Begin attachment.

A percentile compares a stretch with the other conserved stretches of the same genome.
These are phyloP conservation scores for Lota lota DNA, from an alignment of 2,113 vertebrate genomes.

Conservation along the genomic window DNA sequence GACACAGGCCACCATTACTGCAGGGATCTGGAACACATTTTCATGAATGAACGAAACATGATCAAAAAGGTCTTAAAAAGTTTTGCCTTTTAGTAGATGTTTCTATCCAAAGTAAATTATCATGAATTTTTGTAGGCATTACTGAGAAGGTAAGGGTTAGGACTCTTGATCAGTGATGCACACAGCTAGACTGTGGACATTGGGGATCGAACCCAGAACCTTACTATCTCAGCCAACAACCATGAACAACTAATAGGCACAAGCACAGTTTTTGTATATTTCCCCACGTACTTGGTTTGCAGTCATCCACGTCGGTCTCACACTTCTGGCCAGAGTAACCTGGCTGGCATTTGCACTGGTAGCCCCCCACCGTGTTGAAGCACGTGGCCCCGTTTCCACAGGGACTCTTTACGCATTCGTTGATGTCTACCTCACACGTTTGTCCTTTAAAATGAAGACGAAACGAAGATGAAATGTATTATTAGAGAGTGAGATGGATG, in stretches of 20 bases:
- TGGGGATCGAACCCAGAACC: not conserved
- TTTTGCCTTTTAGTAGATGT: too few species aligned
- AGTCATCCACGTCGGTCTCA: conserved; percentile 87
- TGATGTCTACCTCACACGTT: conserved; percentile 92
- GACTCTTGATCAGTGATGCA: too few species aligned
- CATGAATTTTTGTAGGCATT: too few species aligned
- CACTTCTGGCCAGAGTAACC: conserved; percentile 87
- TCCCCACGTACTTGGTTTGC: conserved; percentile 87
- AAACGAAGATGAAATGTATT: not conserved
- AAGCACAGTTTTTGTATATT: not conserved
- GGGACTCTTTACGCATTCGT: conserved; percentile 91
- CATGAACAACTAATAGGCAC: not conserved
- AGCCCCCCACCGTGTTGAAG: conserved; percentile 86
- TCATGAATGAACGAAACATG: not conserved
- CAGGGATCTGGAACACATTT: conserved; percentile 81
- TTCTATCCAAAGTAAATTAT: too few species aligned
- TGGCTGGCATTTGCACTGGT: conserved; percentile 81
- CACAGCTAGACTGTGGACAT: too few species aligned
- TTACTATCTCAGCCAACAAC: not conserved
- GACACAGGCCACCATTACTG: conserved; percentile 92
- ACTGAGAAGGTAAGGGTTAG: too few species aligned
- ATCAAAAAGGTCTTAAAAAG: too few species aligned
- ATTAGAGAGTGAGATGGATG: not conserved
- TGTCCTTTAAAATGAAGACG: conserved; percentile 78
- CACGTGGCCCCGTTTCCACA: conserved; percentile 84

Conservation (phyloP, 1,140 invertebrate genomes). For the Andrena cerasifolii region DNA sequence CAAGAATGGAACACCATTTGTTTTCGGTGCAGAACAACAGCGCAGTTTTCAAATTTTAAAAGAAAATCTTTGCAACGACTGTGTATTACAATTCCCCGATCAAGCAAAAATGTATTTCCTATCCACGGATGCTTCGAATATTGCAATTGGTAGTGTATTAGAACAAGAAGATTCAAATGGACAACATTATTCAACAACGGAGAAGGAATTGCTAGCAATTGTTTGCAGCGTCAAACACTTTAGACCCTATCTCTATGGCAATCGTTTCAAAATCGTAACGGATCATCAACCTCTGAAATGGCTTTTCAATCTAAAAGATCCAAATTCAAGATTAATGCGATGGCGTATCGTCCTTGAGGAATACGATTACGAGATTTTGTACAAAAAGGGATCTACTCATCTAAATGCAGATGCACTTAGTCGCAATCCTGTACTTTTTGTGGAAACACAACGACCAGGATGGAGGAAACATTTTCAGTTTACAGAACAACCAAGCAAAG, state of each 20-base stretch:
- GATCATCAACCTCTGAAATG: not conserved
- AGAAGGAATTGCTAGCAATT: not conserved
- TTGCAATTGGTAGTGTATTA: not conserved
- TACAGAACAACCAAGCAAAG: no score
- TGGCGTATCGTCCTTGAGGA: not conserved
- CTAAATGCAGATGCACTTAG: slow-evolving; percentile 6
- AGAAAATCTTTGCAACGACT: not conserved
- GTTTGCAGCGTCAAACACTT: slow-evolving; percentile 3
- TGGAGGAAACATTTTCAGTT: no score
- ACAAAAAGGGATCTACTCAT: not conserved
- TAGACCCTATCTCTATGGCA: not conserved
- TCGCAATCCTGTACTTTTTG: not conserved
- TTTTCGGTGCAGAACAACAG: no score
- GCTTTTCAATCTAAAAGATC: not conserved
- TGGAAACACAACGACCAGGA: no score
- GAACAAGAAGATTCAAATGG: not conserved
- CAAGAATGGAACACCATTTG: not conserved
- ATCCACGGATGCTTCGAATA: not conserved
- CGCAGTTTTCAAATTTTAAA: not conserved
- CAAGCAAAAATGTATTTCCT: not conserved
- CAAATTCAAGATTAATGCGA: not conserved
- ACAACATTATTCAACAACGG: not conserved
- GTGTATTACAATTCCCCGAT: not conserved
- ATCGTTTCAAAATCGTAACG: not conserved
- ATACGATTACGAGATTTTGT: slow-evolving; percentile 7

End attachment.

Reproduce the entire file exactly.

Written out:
A percentile compares a stretch with the other conserved stretches of the same genome.
These are phyloP conservation scores for Lota lota DNA, from an alignment of 2,113 vertebrate genomes.

Conservation along the genomic window DNA sequence GACACAGGCCACCATTACTGCAGGGATCTGGAACACATTTTCATGAATGAACGAAACATGATCAAAAAGGTCTTAAAAAGTTTTGCCTTTTAGTAGATGTTTCTATCCAAAGTAAATTATCATGAATTTTTGTAGGCATTACTGAGAAGGTAAGGGTTAGGACTCTTGATCAGTGATGCACACAGCTAGACTGTGGACATTGGGGATCGAACCCAGAACCTTACTATCTCAGCCAACAACCATGAACAACTAATAGGCACAAGCACAGTTTTTGTATATTTCCCCACGTACTTGGTTTGCAGTCATCCACGTCGGTCTCACACTTCTGGCCAGAGTAACCTGGCTGGCATTTGCACTGGTAGCCCCCCACCGTGTTGAAGCACGTGGCCCCGTTTCCACAGGGACTCTTTACGCATTCGTTGATGTCTACCTCACACGTTTGTCCTTTAAAATGAAGACGAAACGAAGATGAAATGTATTATTAGAGAGTGAGATGGATG, in stretches of 20 bases:
- TGGGGATCGAACCCAGAACC: not conserved
- TTTTGCCTTTTAGTAGATGT: too few species aligned
- AGTCATCCACGTCGGTCTCA: conserved; percentile 87
- TGATGTCTACCTCACACGTT: conserved; percentile 92
- GACTCTTGATCAGTGATGCA: too few species aligned
- CATGAATTTTTGTAGGCATT: too few species aligned
- CACTTCTGGCCAGAGTAACC: conserved; percentile 87
- TCCCCACGTACTTGGTTTGC: conserved; percentile 87
- AAACGAAGATGAAATGTATT: not conserved
- AAGCACAGTTTTTGTATATT: not conserved
- GGGACTCTTTACGCATTCGT: conserved; percentile 91
- CATGAACAACTAATAGGCAC: not conserved
- AGCCCCCCACCGTGTTGAAG: conserved; percentile 86
- TCATGAATGAACGAAACATG: not conserved
- CAGGGATCTGGAACACATTT: conserved; percentile 81
- TTCTATCCAAAGTAAATTAT: too few species aligned
- TGGCTGGCATTTGCACTGGT: conserved; percentile 81
- CACAGCTAGACTGTGGACAT: too few species aligned
- TTACTATCTCAGCCAACAAC: not conserved
- GACACAGGCCACCATTACTG: conserved; percentile 92
- ACTGAGAAGGTAAGGGTTAG: too few species aligned
- ATCAAAAAGGTCTTAAAAAG: too few species aligned
- ATTAGAGAGTGAGATGGATG: not conserved
- TGTCCTTTAAAATGAAGACG: conserved; percentile 78
- CACGTGGCCCCGTTTCCACA: conserved; percentile 84

Conservation (phyloP, 1,140 invertebrate genomes). For the Andrena cerasifolii region DNA sequence CAAGAATGGAACACCATTTGTTTTCGGTGCAGAACAACAGCGCAGTTTTCAAATTTTAAAAGAAAATCTTTGCAACGACTGTGTATTACAATTCCCCGATCAAGCAAAAATGTATTTCCTATCCACGGATGCTTCGAATATTGCAATTGGTAGTGTATTAGAACAAGAAGATTCAAATGGACAACATTATTCAACAACGGAGAAGGAATTGCTAGCAATTGTTTGCAGCGTCAAACACTTTAGACCCTATCTCTATGGCAATCGTTTCAAAATCGTAACGGATCATCAACCTCTGAAATGGCTTTTCAATCTAAAAGATCCAAATTCAAGATTAATGCGATGGCGTATCGTCCTTGAGGAATACGATTACGAGATTTTGTACAAAAAGGGATCTACTCATCTAAATGCAGATGCACTTAGTCGCAATCCTGTACTTTTTGTGGAAACACAACGACCAGGATGGAGGAAACATTTTCAGTTTACAGAACAACCAAGCAAAG, state of each 20-base stretch:
- GATCATCAACCTCTGAAATG: not conserved
- AGAAGGAATTGCTAGCAATT: not conserved
- TTGCAATTGGTAGTGTATTA: not conserved
- TACAGAACAACCAAGCAAAG: no score
- TGGCGTATCGTCCTTGAGGA: not conserved
- CTAAATGCAGATGCACTTAG: slow-evolving; percentile 6
- AGAAAATCTTTGCAACGACT: not conserved
- GTTTGCAGCGTCAAACACTT: slow-evolving; percentile 3
- TGGAGGAAACATTTTCAGTT: no score
- ACAAAAAGGGATCTACTCAT: not conserved
- TAGACCCTATCTCTATGGCA: not conserved
- TCGCAATCCTGTACTTTTTG: not conserved
- TTTTCGGTGCAGAACAACAG: no score
- GCTTTTCAATCTAAAAGATC: not conserved
- TGGAAACACAACGACCAGGA: no score
- GAACAAGAAGATTCAAATGG: not conserved
- CAAGAATGGAACACCATTTG: not conserved
- ATCCACGGATGCTTCGAATA: not conserved
- CGCAGTTTTCAAATTTTAAA: not conserved
- CAAGCAAAAATGTATTTCCT: not conserved
- CAAATTCAAGATTAATGCGA: not conserved
- ACAACATTATTCAACAACGG: not conserved
- GTGTATTACAATTCCCCGAT: not conserved
- ATCGTTTCAAAATCGTAACG: not conserved
- ATACGATTACGAGATTTTGT: slow-evolving; percentile 7